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The suggested activities for this week include:
As always, remember to introduce and conclude your lessons with previews and reviews. Use transitions to maintain a connection between daily classroom activities, assignments, and portfolio and course goals.
Teaching fallacies can be tricky. Sometimes students will get scared of slipping into fallacy and fail to make strong enough claims/sub-claims. The point to emphasize about fallacies is that, yes, a multitude of them can seriously affect an argument's strength, however, our goal in identifying fallacies isn't to decimate other people's arguments or scare us out of our own. It is to determine how flaws in logic affects effectiveness and to see how to avoid making them. Few arguments are airtight; fallacies are problematic when they are used to deliberately manipulate an audience or obscure the real issue (this is particularly true of scare tactics or sentimental fallacies).
Design an activity that reviews the fallacies described in the PHG. Follow that up with an activity where students can practice using fallacies. You might have students "sell" a product via a performed "commercial" and using as many logical as they can. As each group performs, have the class identify the fallacies as they come.
You can create a worksheet that matches fallacies to a fallacious passage or statement or read a fallacious argument to call into question an argument's effectiveness and reinforce each fallacy.
For example, Edward Koch's argument ("Death and Justice, page 472 in the PHG), although convincing on the surface, contains a number of logical fallacies:
Once students know how they will organize the body of their argument, spend time helping them develop their introductions and conclusions.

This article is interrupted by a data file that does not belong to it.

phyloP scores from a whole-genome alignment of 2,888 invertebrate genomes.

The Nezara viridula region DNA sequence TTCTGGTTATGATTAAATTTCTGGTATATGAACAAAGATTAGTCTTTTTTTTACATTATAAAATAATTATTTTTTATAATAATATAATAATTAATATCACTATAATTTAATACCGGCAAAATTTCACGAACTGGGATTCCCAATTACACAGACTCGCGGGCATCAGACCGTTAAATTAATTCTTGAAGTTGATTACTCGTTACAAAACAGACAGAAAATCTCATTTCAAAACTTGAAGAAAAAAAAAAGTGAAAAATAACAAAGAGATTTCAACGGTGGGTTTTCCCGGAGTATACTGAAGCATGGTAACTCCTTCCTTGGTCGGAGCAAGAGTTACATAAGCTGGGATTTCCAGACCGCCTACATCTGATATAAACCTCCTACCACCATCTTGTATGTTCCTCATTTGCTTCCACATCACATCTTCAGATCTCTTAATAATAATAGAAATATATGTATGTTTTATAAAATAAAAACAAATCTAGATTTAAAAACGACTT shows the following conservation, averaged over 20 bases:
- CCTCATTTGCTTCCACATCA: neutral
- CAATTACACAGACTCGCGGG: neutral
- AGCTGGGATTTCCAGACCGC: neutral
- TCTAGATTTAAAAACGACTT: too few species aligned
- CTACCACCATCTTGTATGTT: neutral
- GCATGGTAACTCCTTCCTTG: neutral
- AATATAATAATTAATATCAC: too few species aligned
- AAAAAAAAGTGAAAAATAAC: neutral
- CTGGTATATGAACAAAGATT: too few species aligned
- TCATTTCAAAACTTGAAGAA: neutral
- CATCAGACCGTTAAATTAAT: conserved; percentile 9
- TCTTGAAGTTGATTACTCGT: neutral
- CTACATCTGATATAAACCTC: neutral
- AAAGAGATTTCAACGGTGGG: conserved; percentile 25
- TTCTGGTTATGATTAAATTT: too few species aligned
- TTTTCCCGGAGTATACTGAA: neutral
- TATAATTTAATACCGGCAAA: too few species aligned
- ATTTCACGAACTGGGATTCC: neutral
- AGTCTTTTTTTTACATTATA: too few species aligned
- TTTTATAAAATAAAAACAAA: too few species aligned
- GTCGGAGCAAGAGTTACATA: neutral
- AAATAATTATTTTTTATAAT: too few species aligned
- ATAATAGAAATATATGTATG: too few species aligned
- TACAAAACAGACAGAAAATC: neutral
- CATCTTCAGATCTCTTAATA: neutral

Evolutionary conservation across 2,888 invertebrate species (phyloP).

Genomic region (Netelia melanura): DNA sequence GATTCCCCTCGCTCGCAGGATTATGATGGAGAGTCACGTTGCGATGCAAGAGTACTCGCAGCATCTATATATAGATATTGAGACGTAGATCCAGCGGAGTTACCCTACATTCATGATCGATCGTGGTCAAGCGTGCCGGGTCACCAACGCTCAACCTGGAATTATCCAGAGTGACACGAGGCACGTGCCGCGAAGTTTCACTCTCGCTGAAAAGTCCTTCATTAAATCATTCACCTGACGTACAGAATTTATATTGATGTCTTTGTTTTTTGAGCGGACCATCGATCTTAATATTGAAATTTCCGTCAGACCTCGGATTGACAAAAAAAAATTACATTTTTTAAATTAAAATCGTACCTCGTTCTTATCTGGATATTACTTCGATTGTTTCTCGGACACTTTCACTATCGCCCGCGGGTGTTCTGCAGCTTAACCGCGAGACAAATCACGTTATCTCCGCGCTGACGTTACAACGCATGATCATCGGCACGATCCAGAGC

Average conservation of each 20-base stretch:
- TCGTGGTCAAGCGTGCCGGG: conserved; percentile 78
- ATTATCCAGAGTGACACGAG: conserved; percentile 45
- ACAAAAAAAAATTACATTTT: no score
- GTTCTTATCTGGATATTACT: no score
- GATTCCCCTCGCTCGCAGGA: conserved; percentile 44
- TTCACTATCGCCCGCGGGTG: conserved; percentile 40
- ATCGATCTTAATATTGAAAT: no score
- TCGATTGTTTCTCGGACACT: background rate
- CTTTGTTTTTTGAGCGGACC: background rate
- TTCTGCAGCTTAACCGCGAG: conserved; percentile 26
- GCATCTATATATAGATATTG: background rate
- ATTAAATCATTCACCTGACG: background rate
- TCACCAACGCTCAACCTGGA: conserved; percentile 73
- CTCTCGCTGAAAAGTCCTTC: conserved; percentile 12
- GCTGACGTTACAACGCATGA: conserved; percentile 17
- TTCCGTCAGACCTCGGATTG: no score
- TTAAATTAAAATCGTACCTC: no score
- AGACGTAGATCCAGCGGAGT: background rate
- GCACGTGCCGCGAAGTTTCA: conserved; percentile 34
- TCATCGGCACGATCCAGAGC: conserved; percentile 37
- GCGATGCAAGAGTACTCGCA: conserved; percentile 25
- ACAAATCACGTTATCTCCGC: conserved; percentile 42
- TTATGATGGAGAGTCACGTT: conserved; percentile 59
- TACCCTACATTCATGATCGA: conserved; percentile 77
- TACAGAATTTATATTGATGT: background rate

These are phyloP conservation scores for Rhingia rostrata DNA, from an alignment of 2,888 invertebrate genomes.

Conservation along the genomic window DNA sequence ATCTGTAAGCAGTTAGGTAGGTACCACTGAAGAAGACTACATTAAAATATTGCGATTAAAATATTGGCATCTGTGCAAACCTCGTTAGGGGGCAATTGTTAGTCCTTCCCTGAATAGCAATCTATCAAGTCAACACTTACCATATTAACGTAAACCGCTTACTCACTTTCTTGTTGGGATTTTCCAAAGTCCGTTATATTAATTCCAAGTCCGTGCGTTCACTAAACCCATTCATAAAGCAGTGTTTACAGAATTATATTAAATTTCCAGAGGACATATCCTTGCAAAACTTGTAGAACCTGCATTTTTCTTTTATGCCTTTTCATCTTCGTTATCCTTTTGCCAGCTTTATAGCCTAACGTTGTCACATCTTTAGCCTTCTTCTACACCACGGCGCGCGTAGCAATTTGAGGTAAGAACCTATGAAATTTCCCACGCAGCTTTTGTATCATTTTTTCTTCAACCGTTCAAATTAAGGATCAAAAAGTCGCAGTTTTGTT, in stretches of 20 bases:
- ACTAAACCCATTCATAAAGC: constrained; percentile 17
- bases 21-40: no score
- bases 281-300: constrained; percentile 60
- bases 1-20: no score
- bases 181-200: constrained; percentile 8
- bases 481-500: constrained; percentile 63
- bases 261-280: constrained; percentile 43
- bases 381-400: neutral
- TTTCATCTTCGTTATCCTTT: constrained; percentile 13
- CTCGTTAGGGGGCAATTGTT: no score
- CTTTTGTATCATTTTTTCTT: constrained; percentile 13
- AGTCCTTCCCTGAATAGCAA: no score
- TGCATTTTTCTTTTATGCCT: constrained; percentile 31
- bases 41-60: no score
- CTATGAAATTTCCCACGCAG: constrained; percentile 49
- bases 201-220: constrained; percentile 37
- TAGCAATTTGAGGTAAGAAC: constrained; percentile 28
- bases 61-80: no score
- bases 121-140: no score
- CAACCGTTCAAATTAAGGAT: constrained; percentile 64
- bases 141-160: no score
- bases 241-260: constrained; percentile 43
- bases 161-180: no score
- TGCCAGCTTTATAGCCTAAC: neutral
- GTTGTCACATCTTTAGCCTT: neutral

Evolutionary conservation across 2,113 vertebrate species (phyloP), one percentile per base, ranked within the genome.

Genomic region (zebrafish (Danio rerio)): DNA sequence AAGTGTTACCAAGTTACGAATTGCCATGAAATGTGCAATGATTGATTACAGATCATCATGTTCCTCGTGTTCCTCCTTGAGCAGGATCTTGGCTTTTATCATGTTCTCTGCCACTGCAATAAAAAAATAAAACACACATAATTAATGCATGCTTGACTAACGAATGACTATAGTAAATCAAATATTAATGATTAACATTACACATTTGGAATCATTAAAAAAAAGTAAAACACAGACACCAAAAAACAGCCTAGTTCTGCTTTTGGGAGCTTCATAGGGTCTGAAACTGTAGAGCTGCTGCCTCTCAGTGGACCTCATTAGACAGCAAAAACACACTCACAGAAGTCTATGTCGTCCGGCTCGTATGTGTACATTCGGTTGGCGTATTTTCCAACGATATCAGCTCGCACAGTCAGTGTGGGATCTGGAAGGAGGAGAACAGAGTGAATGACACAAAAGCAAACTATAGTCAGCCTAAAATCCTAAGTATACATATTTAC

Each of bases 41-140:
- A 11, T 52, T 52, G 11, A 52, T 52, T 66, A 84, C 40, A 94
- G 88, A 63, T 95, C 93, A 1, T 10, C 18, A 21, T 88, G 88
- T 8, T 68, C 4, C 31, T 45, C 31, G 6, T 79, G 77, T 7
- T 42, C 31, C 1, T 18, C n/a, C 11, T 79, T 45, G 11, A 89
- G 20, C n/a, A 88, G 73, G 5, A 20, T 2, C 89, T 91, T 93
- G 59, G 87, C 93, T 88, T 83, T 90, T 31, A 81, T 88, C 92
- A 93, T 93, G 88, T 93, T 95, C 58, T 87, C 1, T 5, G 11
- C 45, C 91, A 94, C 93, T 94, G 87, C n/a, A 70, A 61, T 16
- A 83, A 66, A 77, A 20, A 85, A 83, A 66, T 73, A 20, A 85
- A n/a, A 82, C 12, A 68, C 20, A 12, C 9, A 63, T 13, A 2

Review the types of strategies for creating introductions (also, see page 314 - 316 in the PHG for additional help with writing lead-ins and introductions):
Introduce strategies for concluding an essay:
2. points to the future of the issue
3. suggests a solution to a problem
4. illustrates what you would like to see happen
1. if your introduction used a quotation, end with a related quotation or
respond to the quotation.
2. if your introduction used a story, extend that story or retell it with a
3. if your introduction asked a question, answer the question, restate the
question, or ask a new question.
4. if your introduction defined a problem, provide a solution to the problem,
restate the problem, or suggest that readers need to move on to a new
The arguments available in the PHG include:
*If you are using two or more of the "Death Penalty" essays, consider also assigning the introduction on page 471. Also, in the questions section following the readings, you can find Internet addresses for other related arguments.
You should have students identify the aspects of argumentation you are discussing (or have discussed) and determine the effectiveness of that strategy in the argument.
Review the day’s activities (3 minutes)
When you or a student does this, take special care to make clear their connection to both Portfolio 2 and larger course goals. Take care to provide some sort of conclusion to each class.